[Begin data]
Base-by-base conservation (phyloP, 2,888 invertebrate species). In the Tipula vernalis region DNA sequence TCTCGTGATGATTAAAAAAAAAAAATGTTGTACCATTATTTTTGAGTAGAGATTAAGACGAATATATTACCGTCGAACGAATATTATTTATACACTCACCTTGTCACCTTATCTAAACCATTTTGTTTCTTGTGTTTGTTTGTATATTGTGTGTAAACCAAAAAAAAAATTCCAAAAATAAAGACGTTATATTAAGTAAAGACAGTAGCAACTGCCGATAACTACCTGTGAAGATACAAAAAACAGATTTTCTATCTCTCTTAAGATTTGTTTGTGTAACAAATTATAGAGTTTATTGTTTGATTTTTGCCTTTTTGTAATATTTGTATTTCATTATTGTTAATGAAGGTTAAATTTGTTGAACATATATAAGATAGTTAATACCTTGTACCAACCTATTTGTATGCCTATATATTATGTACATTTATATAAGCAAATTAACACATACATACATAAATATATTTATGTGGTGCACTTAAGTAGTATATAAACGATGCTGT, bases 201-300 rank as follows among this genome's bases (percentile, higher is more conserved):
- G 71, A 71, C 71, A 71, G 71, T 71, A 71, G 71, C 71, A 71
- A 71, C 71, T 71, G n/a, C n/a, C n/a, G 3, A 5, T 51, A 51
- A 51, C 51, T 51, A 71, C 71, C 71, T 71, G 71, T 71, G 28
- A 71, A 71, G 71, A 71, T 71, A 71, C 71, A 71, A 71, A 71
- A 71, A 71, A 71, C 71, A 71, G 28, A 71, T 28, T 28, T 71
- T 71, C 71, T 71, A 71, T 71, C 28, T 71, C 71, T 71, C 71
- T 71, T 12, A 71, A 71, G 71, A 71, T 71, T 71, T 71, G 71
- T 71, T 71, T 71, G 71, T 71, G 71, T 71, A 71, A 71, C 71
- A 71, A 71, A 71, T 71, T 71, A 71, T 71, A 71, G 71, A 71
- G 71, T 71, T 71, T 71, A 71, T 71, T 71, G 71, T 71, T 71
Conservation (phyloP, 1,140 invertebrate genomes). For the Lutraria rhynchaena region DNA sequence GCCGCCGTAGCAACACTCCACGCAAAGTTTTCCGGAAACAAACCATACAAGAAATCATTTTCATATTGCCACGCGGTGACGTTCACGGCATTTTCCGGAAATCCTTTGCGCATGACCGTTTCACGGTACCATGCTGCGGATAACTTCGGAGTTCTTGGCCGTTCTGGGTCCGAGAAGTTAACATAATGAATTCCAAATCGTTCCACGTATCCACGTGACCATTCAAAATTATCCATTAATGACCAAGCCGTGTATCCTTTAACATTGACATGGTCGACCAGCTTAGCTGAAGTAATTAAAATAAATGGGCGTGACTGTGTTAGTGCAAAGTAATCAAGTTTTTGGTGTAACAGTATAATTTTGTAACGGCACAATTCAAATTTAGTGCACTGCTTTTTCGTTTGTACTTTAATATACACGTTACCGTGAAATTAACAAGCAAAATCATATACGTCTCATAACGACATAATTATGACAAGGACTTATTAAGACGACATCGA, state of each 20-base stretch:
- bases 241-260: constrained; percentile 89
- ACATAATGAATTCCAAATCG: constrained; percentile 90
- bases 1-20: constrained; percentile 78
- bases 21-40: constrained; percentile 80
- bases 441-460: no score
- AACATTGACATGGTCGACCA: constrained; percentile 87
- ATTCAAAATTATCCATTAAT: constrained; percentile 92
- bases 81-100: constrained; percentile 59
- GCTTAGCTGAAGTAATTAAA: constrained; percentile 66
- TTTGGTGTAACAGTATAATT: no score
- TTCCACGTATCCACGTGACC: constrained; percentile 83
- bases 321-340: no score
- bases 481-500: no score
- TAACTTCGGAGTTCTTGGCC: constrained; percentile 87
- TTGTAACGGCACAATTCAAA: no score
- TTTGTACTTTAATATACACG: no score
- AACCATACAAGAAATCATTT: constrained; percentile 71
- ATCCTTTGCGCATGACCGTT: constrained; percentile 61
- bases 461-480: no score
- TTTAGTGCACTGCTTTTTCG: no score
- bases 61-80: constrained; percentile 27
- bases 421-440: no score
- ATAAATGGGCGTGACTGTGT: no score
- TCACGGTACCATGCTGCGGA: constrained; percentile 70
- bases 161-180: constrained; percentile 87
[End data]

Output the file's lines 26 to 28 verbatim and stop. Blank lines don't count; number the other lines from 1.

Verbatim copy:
- TAACTTCGGAGTTCTTGGCC: constrained; percentile 87
- TTGTAACGGCACAATTCAAA: no score
- TTTGTACTTTAATATACACG: no score